The Current Approach: Right now everything is in an existential muddle. Some say that jamming high density housing near transit stops in established neighborhoods will solve the problem. This lunacy is based upon the false premise that putting housing near transit will by itself ease traffic. Others say that continuing to permit each town and city to set its own zoning and land use standards is the most democratic, and therefore the only way to go. And then there are those who have convinced themselves that to accommodate increasing population, the growth of the sprawling low-density suburbs should continue indefinitely. (If clogged highways and insufferably long commute times was the objective then this approach has worked brilliantly. However if there are ever to be short commute times and an easing of gridlock it will require a new and more enlightened approach.) Still others are demanding that the large corporations whose hordes of incoming employees largely caused the current mess should step up to the plate and fix it. (It has been suggested that the only time California’s metropolitan highways work is during a pandemic.) Each of these approaches responds to the Bay Area’s Housing/Transportation Crisis in a different way. Taken alone, none of them makes any sense and none is acceptable.
(resume reading here)
Getting things back on Track: For starters, the State of California should “butt out”. Instead of trying to solve regional problems from Sacramento the State of California should zero in on altering the regional agencies that it created, so they can and will carry out their regional responsibilities effectively and in the public interest.
A strong and well-structured Association of Bay Area Governments could better engage the transit agencies and the affected towns and cities in coming up with solutions that both leave what’s good alone and address regional land use problems regionally.
A regional transportation organization that effectively asserted and explained the need for regional solutions to regional problems and took a consistently pro-active approach to resolving regional problems would be far more productive than MTC’s current practice of remaining passive to regional problems while cutting backroom deals with powerful local and development interests.
How the Crisis Evolved: It’s clear that the current housing/transportation crisis has arisen at least in part because large corporations, particularly in the hi-tech field have recruited and brought in tens of thousands of high-paid employees with nary a thought give to where they would live or how they would get to work, much less what the influx might do to lower-paid Bay Area residents pushed out of their housing, and to the affected towns and cities. The corporations should play a major role in resolving the crisis they helped to create. But the responsibility for the shortage of housing and long commutes does not fall only on the corporations. In fact, many towns and cities eagerly encouraged the influx, always in shortsighted hopes of immediate financial gains. Virtually none of these municipalities, nor the Metropolitan Transportation Commission, nor the Association of Bay Area Governments, bothered to look ahead.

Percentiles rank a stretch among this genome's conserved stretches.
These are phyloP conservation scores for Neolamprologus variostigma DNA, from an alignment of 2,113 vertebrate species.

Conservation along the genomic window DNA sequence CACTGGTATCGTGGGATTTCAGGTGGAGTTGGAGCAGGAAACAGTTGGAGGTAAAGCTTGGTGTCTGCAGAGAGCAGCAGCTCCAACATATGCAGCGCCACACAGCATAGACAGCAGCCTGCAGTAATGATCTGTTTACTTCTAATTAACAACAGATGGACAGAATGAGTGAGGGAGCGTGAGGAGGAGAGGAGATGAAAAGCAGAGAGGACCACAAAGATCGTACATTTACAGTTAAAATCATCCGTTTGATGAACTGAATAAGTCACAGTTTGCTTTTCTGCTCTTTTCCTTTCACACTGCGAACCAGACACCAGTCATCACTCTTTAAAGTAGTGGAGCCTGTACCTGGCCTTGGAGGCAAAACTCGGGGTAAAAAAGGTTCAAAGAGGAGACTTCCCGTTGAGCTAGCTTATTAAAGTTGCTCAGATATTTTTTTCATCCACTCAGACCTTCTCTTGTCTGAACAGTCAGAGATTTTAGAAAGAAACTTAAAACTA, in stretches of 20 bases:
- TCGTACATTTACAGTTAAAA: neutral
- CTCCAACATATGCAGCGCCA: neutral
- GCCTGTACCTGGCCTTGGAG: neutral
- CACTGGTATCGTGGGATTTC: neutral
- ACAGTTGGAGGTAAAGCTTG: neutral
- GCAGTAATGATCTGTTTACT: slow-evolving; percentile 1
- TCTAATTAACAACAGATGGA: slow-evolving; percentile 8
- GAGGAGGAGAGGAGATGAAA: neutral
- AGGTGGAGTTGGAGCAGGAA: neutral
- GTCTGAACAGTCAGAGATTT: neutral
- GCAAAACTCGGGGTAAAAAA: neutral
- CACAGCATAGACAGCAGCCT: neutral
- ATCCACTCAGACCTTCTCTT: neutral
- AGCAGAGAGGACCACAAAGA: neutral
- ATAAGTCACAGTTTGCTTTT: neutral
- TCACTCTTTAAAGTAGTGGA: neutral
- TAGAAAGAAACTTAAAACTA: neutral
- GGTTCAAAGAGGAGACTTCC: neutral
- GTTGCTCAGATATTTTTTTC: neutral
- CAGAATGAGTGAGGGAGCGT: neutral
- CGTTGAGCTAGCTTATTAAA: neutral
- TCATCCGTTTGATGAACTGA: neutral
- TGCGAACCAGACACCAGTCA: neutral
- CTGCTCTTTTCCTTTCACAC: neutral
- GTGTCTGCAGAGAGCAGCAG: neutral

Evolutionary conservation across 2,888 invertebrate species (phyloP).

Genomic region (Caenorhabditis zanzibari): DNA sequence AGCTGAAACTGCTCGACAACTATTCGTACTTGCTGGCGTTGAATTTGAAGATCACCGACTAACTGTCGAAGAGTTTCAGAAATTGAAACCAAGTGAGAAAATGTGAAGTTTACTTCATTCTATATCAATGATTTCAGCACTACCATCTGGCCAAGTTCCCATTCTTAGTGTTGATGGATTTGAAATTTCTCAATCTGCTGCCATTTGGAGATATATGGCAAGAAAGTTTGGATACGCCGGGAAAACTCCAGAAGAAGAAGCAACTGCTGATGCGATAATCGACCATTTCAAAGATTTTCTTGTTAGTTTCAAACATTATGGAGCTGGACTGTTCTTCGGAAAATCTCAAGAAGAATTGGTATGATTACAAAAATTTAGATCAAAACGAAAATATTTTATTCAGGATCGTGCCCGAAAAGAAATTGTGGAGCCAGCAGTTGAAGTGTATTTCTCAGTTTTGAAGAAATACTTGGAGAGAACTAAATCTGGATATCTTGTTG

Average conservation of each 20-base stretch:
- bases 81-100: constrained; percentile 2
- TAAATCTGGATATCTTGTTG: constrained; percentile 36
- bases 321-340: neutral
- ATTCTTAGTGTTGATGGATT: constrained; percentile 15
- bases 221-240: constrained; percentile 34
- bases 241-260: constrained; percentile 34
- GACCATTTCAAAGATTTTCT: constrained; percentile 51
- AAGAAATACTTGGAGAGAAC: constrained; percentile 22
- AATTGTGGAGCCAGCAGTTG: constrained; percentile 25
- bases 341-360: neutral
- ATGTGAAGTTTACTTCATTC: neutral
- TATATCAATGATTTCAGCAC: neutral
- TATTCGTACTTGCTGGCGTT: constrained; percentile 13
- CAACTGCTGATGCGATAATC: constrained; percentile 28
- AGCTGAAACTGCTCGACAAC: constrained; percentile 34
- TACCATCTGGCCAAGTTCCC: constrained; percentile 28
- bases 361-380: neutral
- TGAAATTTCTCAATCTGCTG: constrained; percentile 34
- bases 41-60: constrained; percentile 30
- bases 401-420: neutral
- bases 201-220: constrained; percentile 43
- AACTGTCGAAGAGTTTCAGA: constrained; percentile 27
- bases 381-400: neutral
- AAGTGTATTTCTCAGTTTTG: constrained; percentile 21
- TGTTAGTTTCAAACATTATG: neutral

The bankruptcy of sprawling people farther and farther away from job centers and then forcing most of them to commute by freeway has become everyone’s nightmare. Yet this sorry process, which has been ongoing for over a half a century, has been recognized as a losing proposition for at least the last 45 years. The notion that it makes sense to keep sprawling and/or piling housing near transit stops and calling it a day would be laughable, if the resulting destruction weren’t so obvious.
A Better Way to Go….the Middle Ground: There are places in the region that would benefit from infill development. However for this to work would require a special kind of infill. For starters it couldn’t be just housing.
Regional transit centers could be developed in the form of walkable, bikeable transit villages, complete with significant job opportunities, pedestrian amenities, banks, commercial outlets and services, schools, public institutions and medical facilities. To avoid the need for so much driving, the centers would need to be linked to each other and to the Region’s established employment centers by fast trains or fast buses traveling in bus-only lanes. Getting this right would be both expensive and complicated, and it would require strong and effective regional leadership, as well as the combined resources of the corporations and affected public agencies and jurisdictions.